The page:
Scandinavian Working Papers in Economics

Working Paper Series,
Research Institute of Industrial Economics

No 1234: The French Curse? On the Puzzling Economic Consequences of French Colonization

Andreas Bergh () and Günther Fink
Additional contact information
Andreas Bergh: Department of Economics, Postal: Lund University, and Research Institute of Industrial Economics (IFN), Stockholm, Sweden
Günther Fink: Swiss Tropical and Public Health Institute, Postal: Department of Epidemiology and Public Health, Basel, Switzerland

Abstract: More than 50 years after independence, the majority of countries in Sub-Saharan Africa remain poor with limited rates of economic growth. One of the most striking features of economic development on the sub-Saharan subcontinent is the remarkably poor performance of French colonies relative to British ones. While British and French colonies had similar GDP per capita shortly after independence, their economic trajectories have increasingly diverged, with particularly large gaps in the post-2000 period. Neither measures of human capital, geography nor measures of institutional quality appear to explain this gap, suggesting that colonialism affected deeper societal factors that are crucial for economic growth but that are not captured in standard macroeconomic variables.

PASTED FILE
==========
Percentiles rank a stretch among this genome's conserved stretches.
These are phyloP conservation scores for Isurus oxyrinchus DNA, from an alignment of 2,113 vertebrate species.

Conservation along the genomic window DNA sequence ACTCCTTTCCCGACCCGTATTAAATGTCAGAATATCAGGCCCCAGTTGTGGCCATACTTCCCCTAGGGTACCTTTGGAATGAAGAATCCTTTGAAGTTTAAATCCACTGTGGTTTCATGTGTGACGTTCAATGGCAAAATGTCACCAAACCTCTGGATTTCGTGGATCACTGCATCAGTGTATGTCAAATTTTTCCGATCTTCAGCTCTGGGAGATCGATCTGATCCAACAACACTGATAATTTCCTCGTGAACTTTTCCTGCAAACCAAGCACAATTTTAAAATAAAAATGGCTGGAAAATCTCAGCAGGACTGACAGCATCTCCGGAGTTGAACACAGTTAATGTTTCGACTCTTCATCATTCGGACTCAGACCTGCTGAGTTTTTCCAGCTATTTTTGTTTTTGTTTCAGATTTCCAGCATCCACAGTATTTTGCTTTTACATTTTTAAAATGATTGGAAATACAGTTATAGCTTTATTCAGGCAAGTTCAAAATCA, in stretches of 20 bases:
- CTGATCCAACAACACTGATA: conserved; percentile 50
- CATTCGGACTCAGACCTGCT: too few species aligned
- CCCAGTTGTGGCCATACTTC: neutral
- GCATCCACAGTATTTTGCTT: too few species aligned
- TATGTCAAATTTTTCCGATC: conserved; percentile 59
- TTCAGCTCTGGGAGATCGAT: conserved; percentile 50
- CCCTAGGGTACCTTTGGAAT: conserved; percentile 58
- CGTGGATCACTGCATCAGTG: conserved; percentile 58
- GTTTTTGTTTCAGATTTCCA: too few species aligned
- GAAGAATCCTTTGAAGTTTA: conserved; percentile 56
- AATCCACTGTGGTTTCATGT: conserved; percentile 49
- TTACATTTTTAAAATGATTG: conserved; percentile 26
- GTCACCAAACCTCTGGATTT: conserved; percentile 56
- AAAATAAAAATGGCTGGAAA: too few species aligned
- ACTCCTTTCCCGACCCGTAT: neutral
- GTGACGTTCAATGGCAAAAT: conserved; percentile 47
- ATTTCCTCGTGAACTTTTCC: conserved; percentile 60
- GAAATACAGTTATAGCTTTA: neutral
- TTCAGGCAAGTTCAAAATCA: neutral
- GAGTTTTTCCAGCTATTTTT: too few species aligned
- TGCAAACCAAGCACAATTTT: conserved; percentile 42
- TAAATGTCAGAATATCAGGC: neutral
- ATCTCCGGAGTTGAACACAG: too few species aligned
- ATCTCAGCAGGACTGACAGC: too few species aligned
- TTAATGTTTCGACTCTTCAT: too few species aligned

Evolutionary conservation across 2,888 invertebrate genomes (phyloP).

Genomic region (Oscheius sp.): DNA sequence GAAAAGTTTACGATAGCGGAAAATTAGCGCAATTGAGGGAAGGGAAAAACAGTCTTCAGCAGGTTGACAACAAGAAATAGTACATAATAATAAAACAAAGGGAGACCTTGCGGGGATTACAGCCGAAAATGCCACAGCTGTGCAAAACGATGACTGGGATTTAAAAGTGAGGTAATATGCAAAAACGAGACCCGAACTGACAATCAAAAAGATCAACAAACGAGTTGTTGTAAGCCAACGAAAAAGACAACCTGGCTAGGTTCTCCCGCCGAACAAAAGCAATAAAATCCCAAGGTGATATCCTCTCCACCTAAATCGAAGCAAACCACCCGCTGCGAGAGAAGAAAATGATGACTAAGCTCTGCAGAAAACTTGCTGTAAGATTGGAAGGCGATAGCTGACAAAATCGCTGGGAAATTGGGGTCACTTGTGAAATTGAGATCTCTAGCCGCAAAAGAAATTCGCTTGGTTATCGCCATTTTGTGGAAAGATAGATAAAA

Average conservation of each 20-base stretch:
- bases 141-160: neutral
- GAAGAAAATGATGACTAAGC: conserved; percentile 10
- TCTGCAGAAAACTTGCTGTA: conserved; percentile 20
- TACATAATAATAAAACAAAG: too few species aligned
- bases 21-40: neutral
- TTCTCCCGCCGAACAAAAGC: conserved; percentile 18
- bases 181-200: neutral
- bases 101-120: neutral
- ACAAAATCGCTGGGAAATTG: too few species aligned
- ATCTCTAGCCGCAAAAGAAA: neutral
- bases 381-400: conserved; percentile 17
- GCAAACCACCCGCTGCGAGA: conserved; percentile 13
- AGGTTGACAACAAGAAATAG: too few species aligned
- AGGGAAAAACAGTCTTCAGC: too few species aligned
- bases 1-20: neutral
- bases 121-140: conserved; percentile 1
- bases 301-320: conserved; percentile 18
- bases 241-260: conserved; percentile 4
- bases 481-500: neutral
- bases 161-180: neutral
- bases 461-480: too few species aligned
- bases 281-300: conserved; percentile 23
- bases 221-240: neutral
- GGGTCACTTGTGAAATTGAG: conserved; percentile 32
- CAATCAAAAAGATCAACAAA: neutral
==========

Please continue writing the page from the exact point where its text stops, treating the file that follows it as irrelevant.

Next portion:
Keywords: Growth; Development; Colonies; Institutions

JEL-codes: F54; F63; O43

16 pages, September 25, 2018

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